Atrial Fibrillation (AFib)

What is atrial fibrillation?

Atrial fibrillation, or AFib, sometimes referred to as "flutter," is when your heart beats rapidly and irregularly. It may occur for just a few seconds or it may last for several days. AFib is caused by a disruption of the electrical signals that tell your heart when to pump blood. This disruption may be as a result of coronary heart disease, diabetes, pericarditis, sleep apnea, or other related conditions.

The danger of AFib is that the fibrillation, or flutter, decreases the heart's ability to pump efficiently by up to 30 percent. Because of this, blood clots can form in the left atrial appendage, where most stroke-causing blood clots form. If a blood clot breaks loose, it can travel to the brain, causing stroke.

Symptoms of atrial fibrillation

As with many heart conditions, some people may have no symptoms until a significant cardiac or other health-related event occurs. In those who do have signs of atrial fibrillation, the symptoms may include:

  • Weakness
  • Dizziness
  • Shortness of breath
  • Anxiety
  • Needing to urinate frequently

Some people with AFib experience chest pain, which may signal a heart attack.

If you are experiencing chest pain, you may be having a heart attack. Be safe. Call 911.


Your doctor can diagnose atrial fibrillation by performing a complete physical examination and review of your medical history as well as your lifestyle behaviors, such whether you drink alcohol or caffeine, or smoke cigarettes. Depending on the severity of your condition and the outcome of the testing, your doctor will prescribe a treatment plan that may include medication, such as antiplatelets or anticoagulants (blood thinners), diet and lifestyle changes. In some cases, a surgical approach may be recommended.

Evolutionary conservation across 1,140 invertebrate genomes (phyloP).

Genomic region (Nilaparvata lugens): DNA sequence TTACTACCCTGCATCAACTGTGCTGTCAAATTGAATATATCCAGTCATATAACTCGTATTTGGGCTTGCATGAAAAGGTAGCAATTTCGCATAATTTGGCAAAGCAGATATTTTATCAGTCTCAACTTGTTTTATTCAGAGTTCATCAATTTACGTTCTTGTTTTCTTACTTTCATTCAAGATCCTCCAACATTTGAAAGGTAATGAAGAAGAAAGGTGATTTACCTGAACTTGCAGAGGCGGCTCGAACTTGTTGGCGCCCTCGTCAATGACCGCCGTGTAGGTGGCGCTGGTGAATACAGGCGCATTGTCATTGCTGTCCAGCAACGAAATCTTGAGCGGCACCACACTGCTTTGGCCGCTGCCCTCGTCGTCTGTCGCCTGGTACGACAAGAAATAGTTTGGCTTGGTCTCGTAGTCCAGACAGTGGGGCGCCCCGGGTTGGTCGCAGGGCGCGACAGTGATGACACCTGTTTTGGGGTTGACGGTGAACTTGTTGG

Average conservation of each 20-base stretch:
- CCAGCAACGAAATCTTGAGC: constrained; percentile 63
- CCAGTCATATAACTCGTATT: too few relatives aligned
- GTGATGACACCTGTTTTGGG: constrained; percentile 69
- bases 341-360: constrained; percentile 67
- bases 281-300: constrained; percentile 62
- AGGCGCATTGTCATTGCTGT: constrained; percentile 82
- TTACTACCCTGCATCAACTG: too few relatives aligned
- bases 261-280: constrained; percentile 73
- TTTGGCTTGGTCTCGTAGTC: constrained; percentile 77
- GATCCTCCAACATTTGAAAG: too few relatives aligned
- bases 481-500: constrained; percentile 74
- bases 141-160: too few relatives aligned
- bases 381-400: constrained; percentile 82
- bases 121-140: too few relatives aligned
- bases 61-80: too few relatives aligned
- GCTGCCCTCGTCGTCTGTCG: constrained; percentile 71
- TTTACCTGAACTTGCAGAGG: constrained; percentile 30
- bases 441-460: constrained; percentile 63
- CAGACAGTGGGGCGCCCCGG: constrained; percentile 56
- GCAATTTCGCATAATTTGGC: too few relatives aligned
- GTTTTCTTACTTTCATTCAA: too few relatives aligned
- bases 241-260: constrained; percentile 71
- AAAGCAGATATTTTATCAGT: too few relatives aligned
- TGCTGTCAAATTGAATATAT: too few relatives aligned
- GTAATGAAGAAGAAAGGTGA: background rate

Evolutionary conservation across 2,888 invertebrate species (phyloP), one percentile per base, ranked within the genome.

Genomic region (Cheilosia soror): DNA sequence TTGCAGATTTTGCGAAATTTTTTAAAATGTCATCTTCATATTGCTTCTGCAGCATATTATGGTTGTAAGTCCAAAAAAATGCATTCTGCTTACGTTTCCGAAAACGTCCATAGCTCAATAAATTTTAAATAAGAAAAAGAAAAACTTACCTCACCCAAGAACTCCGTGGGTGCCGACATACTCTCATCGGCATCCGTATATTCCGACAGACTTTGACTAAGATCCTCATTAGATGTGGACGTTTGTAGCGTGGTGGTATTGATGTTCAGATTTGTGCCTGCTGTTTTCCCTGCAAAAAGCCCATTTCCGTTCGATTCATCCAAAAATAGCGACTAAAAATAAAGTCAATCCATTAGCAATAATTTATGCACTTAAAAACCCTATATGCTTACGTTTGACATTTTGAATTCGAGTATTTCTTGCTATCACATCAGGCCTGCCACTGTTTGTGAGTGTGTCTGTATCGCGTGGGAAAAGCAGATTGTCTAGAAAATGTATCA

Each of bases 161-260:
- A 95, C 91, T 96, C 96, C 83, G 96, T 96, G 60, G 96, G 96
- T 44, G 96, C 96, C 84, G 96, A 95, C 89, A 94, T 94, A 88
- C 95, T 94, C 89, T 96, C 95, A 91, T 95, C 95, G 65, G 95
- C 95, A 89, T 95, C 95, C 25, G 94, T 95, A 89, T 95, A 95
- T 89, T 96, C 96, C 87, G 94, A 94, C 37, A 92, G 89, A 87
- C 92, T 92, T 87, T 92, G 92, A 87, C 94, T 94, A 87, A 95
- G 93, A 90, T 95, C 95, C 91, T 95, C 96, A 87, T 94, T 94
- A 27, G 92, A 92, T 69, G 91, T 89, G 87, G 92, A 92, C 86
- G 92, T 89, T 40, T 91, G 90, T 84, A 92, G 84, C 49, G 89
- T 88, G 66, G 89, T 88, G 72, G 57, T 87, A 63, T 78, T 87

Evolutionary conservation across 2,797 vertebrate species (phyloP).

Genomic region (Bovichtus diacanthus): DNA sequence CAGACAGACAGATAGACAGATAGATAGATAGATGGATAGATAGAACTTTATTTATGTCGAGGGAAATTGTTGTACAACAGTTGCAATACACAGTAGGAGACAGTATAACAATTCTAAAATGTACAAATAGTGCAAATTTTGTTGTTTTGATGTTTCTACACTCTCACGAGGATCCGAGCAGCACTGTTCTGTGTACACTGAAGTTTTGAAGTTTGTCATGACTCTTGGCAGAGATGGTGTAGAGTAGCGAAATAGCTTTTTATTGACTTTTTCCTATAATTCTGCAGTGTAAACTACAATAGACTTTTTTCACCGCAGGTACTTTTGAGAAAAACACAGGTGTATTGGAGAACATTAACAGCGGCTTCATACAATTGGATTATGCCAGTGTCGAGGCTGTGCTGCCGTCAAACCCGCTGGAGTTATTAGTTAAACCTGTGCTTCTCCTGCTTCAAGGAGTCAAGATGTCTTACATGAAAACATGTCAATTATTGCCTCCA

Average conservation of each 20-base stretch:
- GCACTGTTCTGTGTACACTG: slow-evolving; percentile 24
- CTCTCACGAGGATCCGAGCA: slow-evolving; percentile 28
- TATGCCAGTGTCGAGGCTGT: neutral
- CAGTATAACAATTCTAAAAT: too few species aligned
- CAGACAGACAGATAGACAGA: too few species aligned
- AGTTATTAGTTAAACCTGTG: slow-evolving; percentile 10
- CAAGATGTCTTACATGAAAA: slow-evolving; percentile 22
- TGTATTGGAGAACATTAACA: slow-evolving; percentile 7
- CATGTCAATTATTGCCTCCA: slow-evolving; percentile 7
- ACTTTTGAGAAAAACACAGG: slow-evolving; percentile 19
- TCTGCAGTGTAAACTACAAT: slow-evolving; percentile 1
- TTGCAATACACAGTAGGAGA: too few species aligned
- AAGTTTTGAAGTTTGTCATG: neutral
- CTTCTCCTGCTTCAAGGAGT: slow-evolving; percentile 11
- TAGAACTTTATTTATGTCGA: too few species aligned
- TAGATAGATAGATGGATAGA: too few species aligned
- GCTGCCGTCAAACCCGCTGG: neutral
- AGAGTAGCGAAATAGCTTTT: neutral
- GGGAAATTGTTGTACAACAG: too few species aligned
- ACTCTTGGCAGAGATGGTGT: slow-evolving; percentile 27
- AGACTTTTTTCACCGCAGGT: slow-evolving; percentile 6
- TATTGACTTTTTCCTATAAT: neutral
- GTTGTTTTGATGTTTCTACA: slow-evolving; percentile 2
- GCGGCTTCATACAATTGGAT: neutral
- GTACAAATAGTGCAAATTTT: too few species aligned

Cardiac Catheterization

    In cardiac catheterization (often called heart catherization), a very small hollow tube, or catheter, is advanced from a blood vessel in the groin or arm through the aorta into the heart.

    Left Atrial Appendage Closure (LAAC) Device

    Left atrial appendage closure (LAAC) devices such as Watchman and LARIAT offer some patients with non-valvular atrial fibrillation an attractive alternative to anticoagulants like warfarin.

    Pacemaker Implant Surgery

    A pacemaker is a small implantable device that sends low-energy electrical signals to the heart to correct abnormal heart rhythm (arrhythmia) or to minimize heart “quivering.”

    Pacemaker/ICD Lead Extraction or Revision

    Sometimes, pacemaker and ICD leads stop working properly due to damage or scar tissue accumulation. Infections can also develop at the site of a lead. In these cases the lead needs to be removed and/or replaced.

    Maze Procedure

    At Lankenau, maze procedure is a highly effective treatment for patients with atrial fibrillation (AFib), is often done minimally invasively with robotic assistance with the goal of interrupting the electrical impulses responsible for the chaotic heart rhythm.


    If you have an arrhythmia your doctor may recommend cardioversion, a painless procedure that “resets” your heartbeat to a normal rhythm.